If the includes property is specified, only source fields that match one of its patterns are returned. You can exclude fields from this subset using the excludes property.

If the includes property is not specified, the entire document source is returned, excluding any fields that match a pattern in the excludes property.

The following search API request returns the source for only the obj1 and obj2 fields and their properties, excluding any child description fields.

GET /_search
{
  "_source": {
    "includes": [ "obj1.*", "obj2.*" ],
    "excludes": [ "*.description" ]
  },
  "query": {
    "term": {
      "user.id": "8a4f500d"
    }
  }
}

Doc value fieldsedit

You can use the docvalue_fields parameter to return doc values for one or more fields in the search response.

Doc values store the same values as the _source but in an on-disk, column-based structure that’s optimized for sorting and aggregations. Since each field is stored separately, Elasticsearch only reads the field values that were requested and can avoid loading the whole document _source.

Doc values are stored for supported fields by default. However, doc values are not supported for text or text_annotated fields.

Example

The following search request uses the docvalue_fields parameter to retrieve doc values for the following fields:

  • Fields with names starting with my_ip
  • my_keyword_field
  • Fields with names ending with _date_field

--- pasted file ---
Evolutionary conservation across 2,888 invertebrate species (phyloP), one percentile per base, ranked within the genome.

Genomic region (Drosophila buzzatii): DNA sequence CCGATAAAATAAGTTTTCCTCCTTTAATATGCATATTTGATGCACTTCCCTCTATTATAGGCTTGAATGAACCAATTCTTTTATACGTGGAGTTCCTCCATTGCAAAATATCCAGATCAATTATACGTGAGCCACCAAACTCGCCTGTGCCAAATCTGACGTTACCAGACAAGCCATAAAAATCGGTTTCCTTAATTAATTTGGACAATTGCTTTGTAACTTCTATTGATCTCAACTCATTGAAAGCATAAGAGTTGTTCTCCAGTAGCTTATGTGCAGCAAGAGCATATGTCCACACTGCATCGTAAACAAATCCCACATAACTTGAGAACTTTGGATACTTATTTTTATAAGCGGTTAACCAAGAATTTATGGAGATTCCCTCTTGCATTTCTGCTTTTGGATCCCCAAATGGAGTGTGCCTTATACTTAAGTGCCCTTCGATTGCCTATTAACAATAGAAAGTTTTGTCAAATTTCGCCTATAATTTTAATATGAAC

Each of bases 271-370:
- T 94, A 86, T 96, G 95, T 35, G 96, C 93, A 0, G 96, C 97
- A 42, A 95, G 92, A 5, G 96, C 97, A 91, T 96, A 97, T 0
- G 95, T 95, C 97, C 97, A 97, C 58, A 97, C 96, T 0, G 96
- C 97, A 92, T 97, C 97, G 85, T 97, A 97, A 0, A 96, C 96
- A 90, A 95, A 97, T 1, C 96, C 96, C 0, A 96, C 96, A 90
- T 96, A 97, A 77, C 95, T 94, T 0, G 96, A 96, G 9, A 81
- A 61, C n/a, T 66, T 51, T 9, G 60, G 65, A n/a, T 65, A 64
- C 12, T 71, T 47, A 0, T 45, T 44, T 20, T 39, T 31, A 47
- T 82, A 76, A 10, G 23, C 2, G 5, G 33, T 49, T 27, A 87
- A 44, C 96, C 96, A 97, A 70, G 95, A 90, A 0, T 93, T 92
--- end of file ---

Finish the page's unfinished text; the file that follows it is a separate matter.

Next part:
GET /_search
{
  "query": {
    "match_all": {}
  },
  "docvalue_fields": [
    "my_ip*",                     
    {
      "field": "my_keyword_field" 
    },
    {
      "field": "*_date_field",
      "format": "epoch_millis"    
    }
  ]
}

Wildcard patten used to match field names, specified as a string.

Wildcard patten used to match field names, specified as an object.

With the object notation, you can use the format parameter to specify a format for the field’s returned doc values. Date fields support a date format. Numeric fields support a DecimalFormat pattern. Other field datatypes do not support the format parameter.

You cannot use the docvalue_fields parameter to retrieve doc values for nested objects. If you specify a nested object, the search returns an empty array ([ ]) for the field. To access nested fields, use the inner_hits parameter’s docvalue_fields property.

Stored fieldsedit

It’s also possible to store an individual field’s values by using the store mapping option. You can use the stored_fields parameter to include these stored values in the search response.